A closer look at the police response to the Jason Stockley protests
Inside the “squishy” legal realities of protest-related arrests in St. Louis
Update, November 15, 2017: A federal judge extended protections to St. Louis protestors in response to a suit filed by the ACLU of Missouri. In her order, U.S. District Judge Catherine Perry restricted St. Louis police from declaring an “unlawful assembly” and enforcing it—through arrests, employing pepper spray, and other tactics—against demonstrators “unless the persons are acting in concert to pose an imminent threat to use force or violence or to violate a criminal law with force or violence.”
Perry wrote that when police officers give dispersal orders, they must let demonstrators know what area they need to leave, what chemical will be used to enforce the order, and police must allow a route for demonstrators to leave the area.
On the evening of September 15, architect Andrew Jensen went to the protest in the Central West End. He wanted to hear protesters’ message following the acquittal of former police officer Jason Stockley in the shooting of Anthony Lamar Smith.
An Eagle Scout, the 35-year-old father of two wore protective gear, including swim goggles and a dust mask. Jensen was not a frequent protester and had never attended an event where police were wearing riot gear, like the ones who monitored the neighborhood that night.
He packed a first aid kit, thinking Maalox and water might come in handy for treating pepper spray. Later, in a written account, he’d note, “If I were to come across a bleeding cop who had no backup, I would stabilize them and help them leave the area.”
Instead, he ended the night in custody.
At one point, Jensen left the protest on his bicycle to scout alleys, so he could leave if necessary. When he returned, protesters had gathered in front of Mayor Lyda Krewson’s house. That’s when some people began throwing bricks and paint, while some protesters tried to call them away.
Jensen didn’t see this, though. Instead, he saw a man dragged away by friends after officers used pepper spray. He went to administer aid. “The next thing I know, my bike is shoved out of my hands and an officer says to me, ‘Put your hands behind your back and get on the ground,’” he says.
Jensen says he didn’t hear an order to disperse. “The first thing anybody said to me was, ‘Put your hands behind your back, and get on the ground.’” Jensen refused, asking what crime he had committed. Then, he says, officers surrounded him. He says he offered to leave but was pepper sprayed, shoved on top of his bike on the ground, and held down.
“I was ordered to disperse at that point, when they had already scattered my possessions and surrounded me,” he says. “I had no realistic way to leave.” Officers pulled off his goggles and mask to spray him again, he says, then picked him up and threw him down again. He recalls his right arm being pinned under his chest. “When they told me to put both arms behind my back, I physically couldn’t,” he says. “I told them this.” He was pepper-sprayed again, he says, then zip-tied and pepper-sprayed a fourth time.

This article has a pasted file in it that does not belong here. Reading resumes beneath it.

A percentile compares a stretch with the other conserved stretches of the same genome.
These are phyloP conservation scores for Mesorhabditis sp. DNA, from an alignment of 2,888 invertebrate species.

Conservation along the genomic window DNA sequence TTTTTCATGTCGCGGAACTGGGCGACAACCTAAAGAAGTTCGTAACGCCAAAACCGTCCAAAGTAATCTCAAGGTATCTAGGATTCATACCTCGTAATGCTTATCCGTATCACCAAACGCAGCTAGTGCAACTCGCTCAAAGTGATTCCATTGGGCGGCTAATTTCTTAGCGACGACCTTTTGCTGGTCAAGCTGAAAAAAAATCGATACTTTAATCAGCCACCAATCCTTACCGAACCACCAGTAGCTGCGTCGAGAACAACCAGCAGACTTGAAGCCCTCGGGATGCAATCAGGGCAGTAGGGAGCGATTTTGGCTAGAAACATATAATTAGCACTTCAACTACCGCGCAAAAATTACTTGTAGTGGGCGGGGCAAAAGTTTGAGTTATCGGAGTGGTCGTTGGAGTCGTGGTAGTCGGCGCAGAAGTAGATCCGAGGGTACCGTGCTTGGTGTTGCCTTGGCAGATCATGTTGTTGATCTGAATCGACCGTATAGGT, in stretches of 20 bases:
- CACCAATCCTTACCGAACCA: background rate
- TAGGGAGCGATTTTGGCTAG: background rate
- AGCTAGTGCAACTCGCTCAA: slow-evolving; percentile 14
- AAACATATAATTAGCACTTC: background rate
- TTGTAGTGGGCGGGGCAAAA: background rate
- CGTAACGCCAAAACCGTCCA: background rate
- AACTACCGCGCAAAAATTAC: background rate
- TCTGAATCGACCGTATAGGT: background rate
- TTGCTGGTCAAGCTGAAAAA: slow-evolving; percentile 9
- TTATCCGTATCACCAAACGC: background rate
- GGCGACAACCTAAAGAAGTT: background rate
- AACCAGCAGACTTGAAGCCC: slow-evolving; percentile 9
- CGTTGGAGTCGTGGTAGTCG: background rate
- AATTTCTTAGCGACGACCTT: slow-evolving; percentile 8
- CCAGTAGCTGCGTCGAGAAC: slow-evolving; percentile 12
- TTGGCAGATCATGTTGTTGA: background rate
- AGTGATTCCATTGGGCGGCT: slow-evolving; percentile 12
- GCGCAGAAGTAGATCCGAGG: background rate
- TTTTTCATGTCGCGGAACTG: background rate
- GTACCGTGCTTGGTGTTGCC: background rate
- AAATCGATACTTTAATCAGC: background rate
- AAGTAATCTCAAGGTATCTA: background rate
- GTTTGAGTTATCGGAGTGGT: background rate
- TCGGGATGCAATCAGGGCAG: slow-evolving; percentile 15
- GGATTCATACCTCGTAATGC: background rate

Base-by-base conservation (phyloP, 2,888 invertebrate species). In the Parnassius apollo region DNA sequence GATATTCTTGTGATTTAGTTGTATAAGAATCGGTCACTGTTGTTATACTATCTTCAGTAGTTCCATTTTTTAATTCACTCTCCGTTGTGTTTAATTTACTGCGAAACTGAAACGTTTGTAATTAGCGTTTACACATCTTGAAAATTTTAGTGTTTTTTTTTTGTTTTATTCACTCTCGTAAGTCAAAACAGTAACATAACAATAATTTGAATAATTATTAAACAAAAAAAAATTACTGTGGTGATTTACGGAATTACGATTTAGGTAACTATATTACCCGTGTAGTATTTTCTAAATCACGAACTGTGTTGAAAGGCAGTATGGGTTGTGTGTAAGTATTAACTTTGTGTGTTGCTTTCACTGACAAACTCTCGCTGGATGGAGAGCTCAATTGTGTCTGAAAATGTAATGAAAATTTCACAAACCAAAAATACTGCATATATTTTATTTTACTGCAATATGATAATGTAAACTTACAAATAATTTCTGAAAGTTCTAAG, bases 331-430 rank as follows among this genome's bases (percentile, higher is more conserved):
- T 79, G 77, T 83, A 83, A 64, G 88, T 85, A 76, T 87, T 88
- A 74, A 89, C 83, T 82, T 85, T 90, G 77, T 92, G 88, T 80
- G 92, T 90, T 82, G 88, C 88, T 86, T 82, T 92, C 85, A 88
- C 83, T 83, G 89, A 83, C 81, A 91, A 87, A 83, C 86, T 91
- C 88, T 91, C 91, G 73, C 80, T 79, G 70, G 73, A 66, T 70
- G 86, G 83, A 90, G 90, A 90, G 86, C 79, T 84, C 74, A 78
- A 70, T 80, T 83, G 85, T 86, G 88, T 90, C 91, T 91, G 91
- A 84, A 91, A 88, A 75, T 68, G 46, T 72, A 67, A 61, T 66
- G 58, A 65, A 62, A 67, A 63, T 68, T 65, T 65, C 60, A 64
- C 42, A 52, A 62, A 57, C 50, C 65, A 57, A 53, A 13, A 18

He couldn’t see anything as he was transported to jail, though others told him they experienced similar arrests.
In a later press conference, interim police chief Lawrence O’Toole said, “Orders to disperse were given numerous times. Tear gas was deployed after officers were assaulted with bricks and bottles.” Police also used PepperBalls, he added. “The St. Louis police department will continue to ensure that our citizens are able to exercise their constitutional rights peacefully. Our officers have been very tolerant and used great restraint. However, this evening we had some incidents.” O’Toole noted that “many protesters were peaceful,” but that some “agitators” committed property damage and injured police officers throughout the night.
Two nights later, 49-year-old Anthony Stewart, a graphic designer and former Marine, had a similar experience. He was going to meet a friend at Lumiere Place when he saw a crowd gathered downtown. “I couldn’t tell if it was just a bunch of people standing there,” he says.
“I understand protesting, but I’m not one to go actively engage like that,” he later said. “I think there are other ways to get things done.”
Officers blocked his route along Washington Avenue, and one told him that he couldn’t be there. When he explained that he was just trying to leave, the officer told him to keep walking down the street—but Stewart found his way blocked again. Suddenly, he was pepper-sprayed and arrested. Around him, he saw other seeming bystanders arrested as well—he watched as one man stepped out of a Lyft ride and was promptly arrested.
“I don’t know what happened,” he recalls. “How did it go from zero to 60?”
He doesn’t recall hearing a warning and still isn’t sure what spurred the arrests.
Stewart spent the next 16 hours in jail, covered in pepper spray. He shared a cell with two people who told him they were leaving their apartment when they were arrested. Those in jail were packed together, rolled up under seating or near toilets, in pain and coughing. The conditions exacerbated the effects of the chemicals, he says. “We all had pepper spray still on us,” Stewart recalls. Someone told him that the arrestees were supposed to see a nurse, he says, but that didn’t happen.